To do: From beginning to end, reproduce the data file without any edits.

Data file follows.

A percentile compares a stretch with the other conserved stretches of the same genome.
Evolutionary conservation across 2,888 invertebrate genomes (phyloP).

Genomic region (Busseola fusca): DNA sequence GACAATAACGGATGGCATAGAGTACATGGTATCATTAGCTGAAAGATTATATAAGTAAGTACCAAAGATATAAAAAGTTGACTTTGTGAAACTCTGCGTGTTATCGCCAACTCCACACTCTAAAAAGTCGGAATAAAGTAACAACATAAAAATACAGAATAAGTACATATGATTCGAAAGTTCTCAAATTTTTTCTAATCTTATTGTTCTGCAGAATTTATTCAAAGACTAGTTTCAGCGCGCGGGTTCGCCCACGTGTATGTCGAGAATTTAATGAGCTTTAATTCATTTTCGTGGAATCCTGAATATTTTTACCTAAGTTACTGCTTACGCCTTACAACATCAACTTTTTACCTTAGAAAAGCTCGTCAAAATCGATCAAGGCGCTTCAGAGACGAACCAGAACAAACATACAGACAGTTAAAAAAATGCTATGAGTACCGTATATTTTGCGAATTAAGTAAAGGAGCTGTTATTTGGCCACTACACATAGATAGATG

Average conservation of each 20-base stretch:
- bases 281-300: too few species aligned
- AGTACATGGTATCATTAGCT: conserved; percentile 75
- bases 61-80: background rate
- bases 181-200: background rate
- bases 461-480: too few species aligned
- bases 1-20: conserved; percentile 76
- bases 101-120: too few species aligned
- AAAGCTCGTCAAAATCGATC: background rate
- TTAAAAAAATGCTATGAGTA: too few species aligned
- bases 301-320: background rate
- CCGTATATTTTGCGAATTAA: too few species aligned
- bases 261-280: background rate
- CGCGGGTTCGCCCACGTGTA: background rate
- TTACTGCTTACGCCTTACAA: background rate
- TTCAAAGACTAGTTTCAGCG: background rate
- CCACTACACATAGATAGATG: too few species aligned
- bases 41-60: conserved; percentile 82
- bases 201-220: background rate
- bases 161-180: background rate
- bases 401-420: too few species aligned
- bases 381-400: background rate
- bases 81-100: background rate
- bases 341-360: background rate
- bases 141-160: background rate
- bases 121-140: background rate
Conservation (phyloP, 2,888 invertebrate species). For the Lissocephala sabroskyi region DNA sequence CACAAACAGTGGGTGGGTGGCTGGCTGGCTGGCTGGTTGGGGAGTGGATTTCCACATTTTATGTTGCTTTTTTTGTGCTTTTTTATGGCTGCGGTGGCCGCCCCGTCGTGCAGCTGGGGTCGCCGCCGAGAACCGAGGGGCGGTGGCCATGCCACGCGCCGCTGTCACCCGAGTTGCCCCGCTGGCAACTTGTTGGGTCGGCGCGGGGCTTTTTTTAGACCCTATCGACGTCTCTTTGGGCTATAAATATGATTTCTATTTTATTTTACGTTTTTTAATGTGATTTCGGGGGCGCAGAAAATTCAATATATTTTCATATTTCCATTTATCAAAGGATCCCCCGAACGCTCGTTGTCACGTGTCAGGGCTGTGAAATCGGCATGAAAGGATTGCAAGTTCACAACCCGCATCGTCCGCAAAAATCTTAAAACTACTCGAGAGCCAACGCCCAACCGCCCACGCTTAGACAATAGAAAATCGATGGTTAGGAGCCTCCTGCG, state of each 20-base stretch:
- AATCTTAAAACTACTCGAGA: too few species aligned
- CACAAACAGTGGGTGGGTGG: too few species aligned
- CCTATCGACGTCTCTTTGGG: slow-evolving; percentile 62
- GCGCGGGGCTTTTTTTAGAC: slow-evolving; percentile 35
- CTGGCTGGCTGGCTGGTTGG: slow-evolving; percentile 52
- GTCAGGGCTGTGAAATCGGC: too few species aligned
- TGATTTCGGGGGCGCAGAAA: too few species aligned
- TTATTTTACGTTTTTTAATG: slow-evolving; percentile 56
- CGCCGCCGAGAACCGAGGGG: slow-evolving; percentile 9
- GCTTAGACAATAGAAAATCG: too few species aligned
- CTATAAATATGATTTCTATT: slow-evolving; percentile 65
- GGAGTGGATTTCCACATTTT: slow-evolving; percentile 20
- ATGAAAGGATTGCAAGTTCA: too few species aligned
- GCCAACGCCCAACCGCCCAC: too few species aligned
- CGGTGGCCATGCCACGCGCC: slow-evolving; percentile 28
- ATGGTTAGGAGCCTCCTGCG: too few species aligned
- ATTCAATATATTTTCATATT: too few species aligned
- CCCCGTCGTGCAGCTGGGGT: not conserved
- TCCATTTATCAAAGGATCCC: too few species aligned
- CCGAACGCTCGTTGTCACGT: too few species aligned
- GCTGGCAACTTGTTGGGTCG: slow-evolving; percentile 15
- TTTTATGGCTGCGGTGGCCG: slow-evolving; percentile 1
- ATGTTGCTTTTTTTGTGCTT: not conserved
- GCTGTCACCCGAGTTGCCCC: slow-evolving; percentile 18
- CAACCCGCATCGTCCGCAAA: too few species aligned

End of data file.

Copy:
A percentile compares a stretch with the other conserved stretches of the same genome.
Evolutionary conservation across 2,888 invertebrate genomes (phyloP).

Genomic region (Busseola fusca): DNA sequence GACAATAACGGATGGCATAGAGTACATGGTATCATTAGCTGAAAGATTATATAAGTAAGTACCAAAGATATAAAAAGTTGACTTTGTGAAACTCTGCGTGTTATCGCCAACTCCACACTCTAAAAAGTCGGAATAAAGTAACAACATAAAAATACAGAATAAGTACATATGATTCGAAAGTTCTCAAATTTTTTCTAATCTTATTGTTCTGCAGAATTTATTCAAAGACTAGTTTCAGCGCGCGGGTTCGCCCACGTGTATGTCGAGAATTTAATGAGCTTTAATTCATTTTCGTGGAATCCTGAATATTTTTACCTAAGTTACTGCTTACGCCTTACAACATCAACTTTTTACCTTAGAAAAGCTCGTCAAAATCGATCAAGGCGCTTCAGAGACGAACCAGAACAAACATACAGACAGTTAAAAAAATGCTATGAGTACCGTATATTTTGCGAATTAAGTAAAGGAGCTGTTATTTGGCCACTACACATAGATAGATG

Average conservation of each 20-base stretch:
- bases 281-300: too few species aligned
- AGTACATGGTATCATTAGCT: conserved; percentile 75
- bases 61-80: background rate
- bases 181-200: background rate
- bases 461-480: too few species aligned
- bases 1-20: conserved; percentile 76
- bases 101-120: too few species aligned
- AAAGCTCGTCAAAATCGATC: background rate
- TTAAAAAAATGCTATGAGTA: too few species aligned
- bases 301-320: background rate
- CCGTATATTTTGCGAATTAA: too few species aligned
- bases 261-280: background rate
- CGCGGGTTCGCCCACGTGTA: background rate
- TTACTGCTTACGCCTTACAA: background rate
- TTCAAAGACTAGTTTCAGCG: background rate
- CCACTACACATAGATAGATG: too few species aligned
- bases 41-60: conserved; percentile 82
- bases 201-220: background rate
- bases 161-180: background rate
- bases 401-420: too few species aligned
- bases 381-400: background rate
- bases 81-100: background rate
- bases 341-360: background rate
- bases 141-160: background rate
- bases 121-140: background rate
Conservation (phyloP, 2,888 invertebrate species). For the Lissocephala sabroskyi region DNA sequence CACAAACAGTGGGTGGGTGGCTGGCTGGCTGGCTGGTTGGGGAGTGGATTTCCACATTTTATGTTGCTTTTTTTGTGCTTTTTTATGGCTGCGGTGGCCGCCCCGTCGTGCAGCTGGGGTCGCCGCCGAGAACCGAGGGGCGGTGGCCATGCCACGCGCCGCTGTCACCCGAGTTGCCCCGCTGGCAACTTGTTGGGTCGGCGCGGGGCTTTTTTTAGACCCTATCGACGTCTCTTTGGGCTATAAATATGATTTCTATTTTATTTTACGTTTTTTAATGTGATTTCGGGGGCGCAGAAAATTCAATATATTTTCATATTTCCATTTATCAAAGGATCCCCCGAACGCTCGTTGTCACGTGTCAGGGCTGTGAAATCGGCATGAAAGGATTGCAAGTTCACAACCCGCATCGTCCGCAAAAATCTTAAAACTACTCGAGAGCCAACGCCCAACCGCCCACGCTTAGACAATAGAAAATCGATGGTTAGGAGCCTCCTGCG, state of each 20-base stretch:
- AATCTTAAAACTACTCGAGA: too few species aligned
- CACAAACAGTGGGTGGGTGG: too few species aligned
- CCTATCGACGTCTCTTTGGG: slow-evolving; percentile 62
- GCGCGGGGCTTTTTTTAGAC: slow-evolving; percentile 35
- CTGGCTGGCTGGCTGGTTGG: slow-evolving; percentile 52
- GTCAGGGCTGTGAAATCGGC: too few species aligned
- TGATTTCGGGGGCGCAGAAA: too few species aligned
- TTATTTTACGTTTTTTAATG: slow-evolving; percentile 56
- CGCCGCCGAGAACCGAGGGG: slow-evolving; percentile 9
- GCTTAGACAATAGAAAATCG: too few species aligned
- CTATAAATATGATTTCTATT: slow-evolving; percentile 65
- GGAGTGGATTTCCACATTTT: slow-evolving; percentile 20
- ATGAAAGGATTGCAAGTTCA: too few species aligned
- GCCAACGCCCAACCGCCCAC: too few species aligned
- CGGTGGCCATGCCACGCGCC: slow-evolving; percentile 28
- ATGGTTAGGAGCCTCCTGCG: too few species aligned
- ATTCAATATATTTTCATATT: too few species aligned
- CCCCGTCGTGCAGCTGGGGT: not conserved
- TCCATTTATCAAAGGATCCC: too few species aligned
- CCGAACGCTCGTTGTCACGT: too few species aligned
- GCTGGCAACTTGTTGGGTCG: slow-evolving; percentile 15
- TTTTATGGCTGCGGTGGCCG: slow-evolving; percentile 1
- ATGTTGCTTTTTTTGTGCTT: not conserved
- GCTGTCACCCGAGTTGCCCC: slow-evolving; percentile 18
- CAACCCGCATCGTCCGCAAA: too few species aligned